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File comment: Setting up for the evening with 4x4 launched in readiness after arrival
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File comment: 6:30 am under a full moon while tea is brewing inside
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File comment: Sunrise over the Whetstones, our destination for the day
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Ted C. / SW Arizona
"The Blue Chook" 2002 Concourse Dinette on 2001 E-350 chassis w V10
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PostPosted: January 4th, 2018, 5:16 am 
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Joined: December 31st, 2016, 5:57 am
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More pictures to defy the 3-per-post restriction


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File comment: The road in to Apache Springs Cabin has been recently graded. This smooth condition is not usual
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File comment: The rustic cabin and surrounding forest held many interesting scents for our puppy
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File comment: My wife spotted this “angel’s wing” cloud on the way out
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PostPosted: January 4th, 2018, 8:13 am 
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Joined: February 17th, 2015, 1:57 pm
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Location: Marysville, WA
Great pictures and narrative Ted. Is that a Century plant in the last pic? We haven't been to Arizona since right after 9/11 when we scattered my Dads ashes. Your pictures bring back great memories. We hope to get back there this year.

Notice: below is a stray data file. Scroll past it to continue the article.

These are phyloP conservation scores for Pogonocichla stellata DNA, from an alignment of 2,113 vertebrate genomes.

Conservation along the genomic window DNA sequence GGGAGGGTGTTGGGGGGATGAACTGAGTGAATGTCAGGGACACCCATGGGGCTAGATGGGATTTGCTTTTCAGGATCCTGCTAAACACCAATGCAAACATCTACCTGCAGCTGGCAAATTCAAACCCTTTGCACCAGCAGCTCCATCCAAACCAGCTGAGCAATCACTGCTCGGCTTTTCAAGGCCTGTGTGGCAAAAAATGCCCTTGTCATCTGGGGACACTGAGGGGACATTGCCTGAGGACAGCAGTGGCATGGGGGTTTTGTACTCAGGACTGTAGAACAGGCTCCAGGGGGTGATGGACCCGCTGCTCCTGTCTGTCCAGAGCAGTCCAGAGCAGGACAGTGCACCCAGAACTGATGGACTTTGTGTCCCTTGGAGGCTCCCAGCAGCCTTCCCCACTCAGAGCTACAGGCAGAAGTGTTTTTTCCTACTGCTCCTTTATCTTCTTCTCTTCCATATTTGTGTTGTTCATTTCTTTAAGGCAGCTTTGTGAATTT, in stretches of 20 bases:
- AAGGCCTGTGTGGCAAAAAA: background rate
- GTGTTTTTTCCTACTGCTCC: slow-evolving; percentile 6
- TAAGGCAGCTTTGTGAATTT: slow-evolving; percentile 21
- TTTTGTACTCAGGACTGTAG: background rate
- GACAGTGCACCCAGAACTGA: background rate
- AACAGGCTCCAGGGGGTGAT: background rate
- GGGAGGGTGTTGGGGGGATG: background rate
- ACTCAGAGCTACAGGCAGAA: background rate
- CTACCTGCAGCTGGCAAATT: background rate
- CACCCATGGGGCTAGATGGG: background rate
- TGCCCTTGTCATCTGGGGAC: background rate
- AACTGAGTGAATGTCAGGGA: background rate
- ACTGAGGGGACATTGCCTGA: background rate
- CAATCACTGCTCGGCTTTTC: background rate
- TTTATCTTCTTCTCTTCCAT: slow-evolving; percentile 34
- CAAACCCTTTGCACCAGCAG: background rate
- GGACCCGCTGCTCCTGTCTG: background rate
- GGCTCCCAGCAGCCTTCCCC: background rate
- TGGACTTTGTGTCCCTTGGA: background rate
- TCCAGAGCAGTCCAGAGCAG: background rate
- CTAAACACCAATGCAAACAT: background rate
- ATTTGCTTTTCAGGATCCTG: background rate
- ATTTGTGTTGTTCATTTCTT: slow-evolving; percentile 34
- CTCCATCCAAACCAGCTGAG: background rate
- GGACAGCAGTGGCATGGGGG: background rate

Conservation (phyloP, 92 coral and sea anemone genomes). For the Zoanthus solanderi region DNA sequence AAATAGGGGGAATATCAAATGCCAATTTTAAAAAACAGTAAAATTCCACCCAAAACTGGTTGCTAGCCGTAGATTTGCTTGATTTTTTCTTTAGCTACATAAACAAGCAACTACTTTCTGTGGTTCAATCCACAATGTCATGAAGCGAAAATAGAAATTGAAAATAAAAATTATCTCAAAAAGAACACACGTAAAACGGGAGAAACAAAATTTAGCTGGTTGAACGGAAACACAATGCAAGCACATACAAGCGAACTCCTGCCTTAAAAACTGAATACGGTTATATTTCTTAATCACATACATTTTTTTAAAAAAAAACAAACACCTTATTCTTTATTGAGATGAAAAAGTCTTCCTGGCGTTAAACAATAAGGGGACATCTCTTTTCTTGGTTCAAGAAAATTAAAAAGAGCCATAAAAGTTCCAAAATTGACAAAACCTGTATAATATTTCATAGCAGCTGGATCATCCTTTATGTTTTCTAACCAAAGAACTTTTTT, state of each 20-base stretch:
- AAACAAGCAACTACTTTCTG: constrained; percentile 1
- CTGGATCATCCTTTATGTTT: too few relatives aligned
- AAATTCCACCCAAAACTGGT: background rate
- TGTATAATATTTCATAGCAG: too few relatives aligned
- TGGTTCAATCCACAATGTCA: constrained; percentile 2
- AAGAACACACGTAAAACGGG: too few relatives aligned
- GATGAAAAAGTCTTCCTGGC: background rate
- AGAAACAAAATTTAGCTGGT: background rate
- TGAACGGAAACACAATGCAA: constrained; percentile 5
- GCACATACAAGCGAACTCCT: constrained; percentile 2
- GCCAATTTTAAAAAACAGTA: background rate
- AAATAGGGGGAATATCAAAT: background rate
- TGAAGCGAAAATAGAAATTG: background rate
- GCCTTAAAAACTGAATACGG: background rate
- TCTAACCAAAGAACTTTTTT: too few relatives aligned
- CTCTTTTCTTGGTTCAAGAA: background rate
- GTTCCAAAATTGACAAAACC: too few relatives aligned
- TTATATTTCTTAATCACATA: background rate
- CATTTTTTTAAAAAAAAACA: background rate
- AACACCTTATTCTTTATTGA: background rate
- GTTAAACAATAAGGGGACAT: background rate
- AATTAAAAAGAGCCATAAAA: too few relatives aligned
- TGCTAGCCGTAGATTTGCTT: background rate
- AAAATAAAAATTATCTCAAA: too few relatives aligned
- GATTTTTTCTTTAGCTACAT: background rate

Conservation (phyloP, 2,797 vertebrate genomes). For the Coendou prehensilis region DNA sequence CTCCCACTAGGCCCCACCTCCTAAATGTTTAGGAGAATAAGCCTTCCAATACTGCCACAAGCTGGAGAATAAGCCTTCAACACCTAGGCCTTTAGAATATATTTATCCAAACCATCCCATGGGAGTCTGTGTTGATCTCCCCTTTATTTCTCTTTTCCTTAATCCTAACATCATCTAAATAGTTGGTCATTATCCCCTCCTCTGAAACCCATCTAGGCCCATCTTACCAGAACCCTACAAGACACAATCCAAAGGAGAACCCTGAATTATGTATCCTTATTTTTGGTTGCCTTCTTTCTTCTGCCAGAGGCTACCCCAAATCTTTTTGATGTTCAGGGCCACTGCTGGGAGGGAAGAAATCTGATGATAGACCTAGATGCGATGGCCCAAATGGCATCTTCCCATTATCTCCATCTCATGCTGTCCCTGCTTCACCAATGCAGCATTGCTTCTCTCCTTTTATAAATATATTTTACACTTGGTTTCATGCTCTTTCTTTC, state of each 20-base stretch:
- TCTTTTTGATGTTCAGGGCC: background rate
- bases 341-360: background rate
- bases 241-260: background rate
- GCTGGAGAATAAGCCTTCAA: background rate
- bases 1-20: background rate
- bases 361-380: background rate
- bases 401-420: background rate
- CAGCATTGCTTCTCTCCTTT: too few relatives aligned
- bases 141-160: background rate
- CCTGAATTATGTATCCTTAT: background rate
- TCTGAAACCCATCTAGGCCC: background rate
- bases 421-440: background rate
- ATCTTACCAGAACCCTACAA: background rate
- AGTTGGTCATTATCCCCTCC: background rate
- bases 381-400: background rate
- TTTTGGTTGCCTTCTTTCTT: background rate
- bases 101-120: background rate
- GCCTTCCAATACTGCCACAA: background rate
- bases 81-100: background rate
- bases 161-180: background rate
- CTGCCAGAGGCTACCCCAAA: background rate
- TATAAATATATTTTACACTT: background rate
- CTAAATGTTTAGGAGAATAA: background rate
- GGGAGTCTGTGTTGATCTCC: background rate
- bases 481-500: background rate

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PostPosted: January 4th, 2018, 10:07 am 
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Yes Steve, that is indeed a century plant. Empire Ranch itself is well worth a visit so I add a few more pictures to tempt you. These were taken around the ranch house and show the cottonwood grove, Heritage Discovery trail and some of the wildfire damage to the magnificent trees from last year. Unfortunately the main ranch building is presently under reconstruction and off limits. Let me know when you are in the area as it would be great to meet up. Cheers, Ted


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PostPosted: January 4th, 2018, 12:50 pm 
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Location: Marysville, WA
Ted I will certainly let you know. My cousin recently bought a home in Tucson she is using as a vacation rental to be able to afford. We plan on meeting her there sometime in the coming year.

We have loved our trips to Arizona to visit my Dad. He had all kind of informative stories about all the flora and fauna there. His 12 years there was all pretty much spent boondocking in the desert in the winter and pine forests in the summer.

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PostPosted: January 4th, 2018, 9:01 pm 
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Joined: July 31st, 2014, 1:01 am
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Location: 1999 Concourse
Thanks for defying that 3-photo restriction :D

I've had Las Cienegas on my "ooh, neato!" list ever since I saw one particular photo of it. Twas acres of rippling grasses in saturated late afternoon light and just caught my eye.

So... great to read about it and to see more of it. Thanks!